Event Title

GIS Analysis of Historical Deforestation in Gambella Ethiopia: Focusing on Areas of Shea Disruption

Presenter Information

Marie Abrahams, Colby CollegeFollow

Location

Parker-Reed, SSWAC

Start Date

1-5-2014 9:00 AM

End Date

1-5-2014 10:00 AM

Project Type

Poster

Description

Non-timber forest products (NTFPs) refer to goods collected from forests such as wild plants and animals other than timber. NTFPs significantly contribute to the livelihoods of rural communities in developing countries, and are less destructive than other forms of forest use including logging, mining and agricultural transformation. Vitellaria paradoxa is a nut native to the Sahel region of Africa, and is a valuable non-timber forest product to rural communities. Previous research of the Gambella region indicates strong need for environmentally and economically sustainable forms of income, which increased shea butter production can provide. In addition, the market for shea nut is growing rapidly, fueled by increased international demand among cocoa and cosmetic industries. In Gambella Ethiopia, the production of shea butter has long been a source of income and a can its production can strengthen environmental protection initiatives, however rising human populations, ethnic conflicts, food insecurity and foreign agricultural investments have increased competition for land. Both small and large-scale human developments threaten wildlife and natural habitats in the Gambella region of Ethiopia today. This paper uses Geographic Information Systems (GIS) to explore the extent of land cover change and indigenous forest loss in western Ethiopia from 1995 to the present. This study uses satellite imagery to explore changes in the presence of vegetation between the 1995 dry season and the 2014 dry season. Drawing from previous research on shea availability in the Gambella region this research focuses on previously identified areas of identified shea resource. Findings suggest that human development and environmental degradation decrease the presence of indigenous forest may have adverse effects.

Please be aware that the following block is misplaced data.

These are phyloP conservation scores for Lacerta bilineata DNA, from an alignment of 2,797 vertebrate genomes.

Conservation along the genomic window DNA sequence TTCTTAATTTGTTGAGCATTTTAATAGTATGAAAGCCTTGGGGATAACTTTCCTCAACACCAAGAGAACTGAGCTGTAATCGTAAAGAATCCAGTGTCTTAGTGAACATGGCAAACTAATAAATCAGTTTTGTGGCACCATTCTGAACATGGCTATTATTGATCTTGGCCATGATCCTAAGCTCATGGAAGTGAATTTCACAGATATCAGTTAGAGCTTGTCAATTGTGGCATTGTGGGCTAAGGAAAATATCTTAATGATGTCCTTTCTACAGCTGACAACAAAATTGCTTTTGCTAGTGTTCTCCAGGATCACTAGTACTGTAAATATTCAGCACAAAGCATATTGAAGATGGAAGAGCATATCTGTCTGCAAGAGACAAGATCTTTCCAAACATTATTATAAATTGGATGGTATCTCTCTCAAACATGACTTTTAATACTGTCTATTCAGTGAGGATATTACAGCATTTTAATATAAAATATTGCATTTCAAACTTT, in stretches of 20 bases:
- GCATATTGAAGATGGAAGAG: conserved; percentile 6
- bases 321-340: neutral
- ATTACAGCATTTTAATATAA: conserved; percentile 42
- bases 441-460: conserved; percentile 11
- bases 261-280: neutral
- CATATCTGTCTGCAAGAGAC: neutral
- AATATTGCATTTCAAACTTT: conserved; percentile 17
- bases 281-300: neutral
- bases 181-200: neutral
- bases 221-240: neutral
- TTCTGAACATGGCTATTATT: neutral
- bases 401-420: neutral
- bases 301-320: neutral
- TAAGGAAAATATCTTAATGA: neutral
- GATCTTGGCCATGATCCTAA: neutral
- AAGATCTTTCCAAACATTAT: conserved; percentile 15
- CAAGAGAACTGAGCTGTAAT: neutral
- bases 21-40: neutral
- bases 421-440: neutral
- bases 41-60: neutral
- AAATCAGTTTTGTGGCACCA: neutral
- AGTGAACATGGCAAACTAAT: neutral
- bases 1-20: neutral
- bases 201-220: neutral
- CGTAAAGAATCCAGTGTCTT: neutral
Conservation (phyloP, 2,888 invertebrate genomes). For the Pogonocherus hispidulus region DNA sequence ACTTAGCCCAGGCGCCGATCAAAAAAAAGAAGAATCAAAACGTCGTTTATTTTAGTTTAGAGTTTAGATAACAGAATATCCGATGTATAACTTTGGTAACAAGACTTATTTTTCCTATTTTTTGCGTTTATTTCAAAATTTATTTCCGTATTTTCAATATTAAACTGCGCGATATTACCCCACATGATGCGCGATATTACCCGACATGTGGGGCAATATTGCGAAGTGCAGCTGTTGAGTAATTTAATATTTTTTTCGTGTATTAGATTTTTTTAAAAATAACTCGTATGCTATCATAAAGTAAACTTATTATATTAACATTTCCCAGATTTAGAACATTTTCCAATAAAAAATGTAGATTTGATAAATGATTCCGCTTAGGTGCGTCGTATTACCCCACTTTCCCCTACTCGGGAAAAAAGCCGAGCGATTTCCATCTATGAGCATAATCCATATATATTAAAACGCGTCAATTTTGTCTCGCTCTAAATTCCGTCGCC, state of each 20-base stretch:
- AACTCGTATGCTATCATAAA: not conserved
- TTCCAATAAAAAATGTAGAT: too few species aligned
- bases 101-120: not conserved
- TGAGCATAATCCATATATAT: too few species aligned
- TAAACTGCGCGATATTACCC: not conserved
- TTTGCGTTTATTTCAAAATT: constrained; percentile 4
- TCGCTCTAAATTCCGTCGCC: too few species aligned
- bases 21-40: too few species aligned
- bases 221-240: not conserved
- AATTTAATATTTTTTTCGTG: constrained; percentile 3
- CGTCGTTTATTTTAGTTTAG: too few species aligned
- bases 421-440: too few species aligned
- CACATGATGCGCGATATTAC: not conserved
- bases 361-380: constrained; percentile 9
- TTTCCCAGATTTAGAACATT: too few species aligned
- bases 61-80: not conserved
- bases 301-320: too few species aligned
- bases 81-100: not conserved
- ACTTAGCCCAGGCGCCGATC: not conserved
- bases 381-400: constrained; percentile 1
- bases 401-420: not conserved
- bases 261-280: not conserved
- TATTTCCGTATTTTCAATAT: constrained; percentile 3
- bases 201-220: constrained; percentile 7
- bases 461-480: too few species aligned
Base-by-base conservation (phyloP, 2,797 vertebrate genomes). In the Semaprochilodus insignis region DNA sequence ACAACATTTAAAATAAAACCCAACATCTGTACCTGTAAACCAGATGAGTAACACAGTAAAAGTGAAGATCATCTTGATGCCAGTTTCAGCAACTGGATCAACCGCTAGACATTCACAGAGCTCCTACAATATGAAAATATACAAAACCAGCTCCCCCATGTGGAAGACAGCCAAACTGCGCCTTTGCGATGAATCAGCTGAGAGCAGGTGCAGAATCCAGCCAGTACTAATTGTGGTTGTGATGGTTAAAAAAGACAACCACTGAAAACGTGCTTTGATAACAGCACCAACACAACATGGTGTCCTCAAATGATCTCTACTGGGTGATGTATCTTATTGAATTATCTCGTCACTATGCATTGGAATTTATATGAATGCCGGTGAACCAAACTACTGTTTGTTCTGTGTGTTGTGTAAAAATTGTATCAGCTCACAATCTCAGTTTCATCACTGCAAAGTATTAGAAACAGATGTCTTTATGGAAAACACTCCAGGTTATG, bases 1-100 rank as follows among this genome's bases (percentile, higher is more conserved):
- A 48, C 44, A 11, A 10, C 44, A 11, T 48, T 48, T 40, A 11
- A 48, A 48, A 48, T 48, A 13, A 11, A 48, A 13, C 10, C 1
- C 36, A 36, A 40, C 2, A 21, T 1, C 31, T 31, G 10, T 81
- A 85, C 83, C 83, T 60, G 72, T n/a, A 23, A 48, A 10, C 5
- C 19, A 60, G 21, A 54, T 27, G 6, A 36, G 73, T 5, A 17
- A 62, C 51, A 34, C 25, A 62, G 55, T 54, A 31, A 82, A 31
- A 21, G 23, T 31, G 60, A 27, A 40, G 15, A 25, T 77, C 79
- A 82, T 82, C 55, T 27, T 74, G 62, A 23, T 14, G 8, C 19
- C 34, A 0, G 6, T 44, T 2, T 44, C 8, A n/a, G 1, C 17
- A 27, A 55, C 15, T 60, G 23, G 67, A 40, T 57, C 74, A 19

Faculty Sponsor

Manny Gimond

Sponsoring Department

Colby College. Environmental Studies Program

CLAS Field of Study

Interdisciplinary Studies

Event Website

http://www.colby.edu/clas

ID

244

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May 1st, 9:00 AM May 1st, 10:00 AM

GIS Analysis of Historical Deforestation in Gambella Ethiopia: Focusing on Areas of Shea Disruption

Parker-Reed, SSWAC

Non-timber forest products (NTFPs) refer to goods collected from forests such as wild plants and animals other than timber. NTFPs significantly contribute to the livelihoods of rural communities in developing countries, and are less destructive than other forms of forest use including logging, mining and agricultural transformation. Vitellaria paradoxa is a nut native to the Sahel region of Africa, and is a valuable non-timber forest product to rural communities. Previous research of the Gambella region indicates strong need for environmentally and economically sustainable forms of income, which increased shea butter production can provide. In addition, the market for shea nut is growing rapidly, fueled by increased international demand among cocoa and cosmetic industries. In Gambella Ethiopia, the production of shea butter has long been a source of income and a can its production can strengthen environmental protection initiatives, however rising human populations, ethnic conflicts, food insecurity and foreign agricultural investments have increased competition for land. Both small and large-scale human developments threaten wildlife and natural habitats in the Gambella region of Ethiopia today. This paper uses Geographic Information Systems (GIS) to explore the extent of land cover change and indigenous forest loss in western Ethiopia from 1995 to the present. This study uses satellite imagery to explore changes in the presence of vegetation between the 1995 dry season and the 2014 dry season. Drawing from previous research on shea availability in the Gambella region this research focuses on previously identified areas of identified shea resource. Findings suggest that human development and environmental degradation decrease the presence of indigenous forest may have adverse effects.

http://digitalcommons.colby.edu/clas/2014/program/278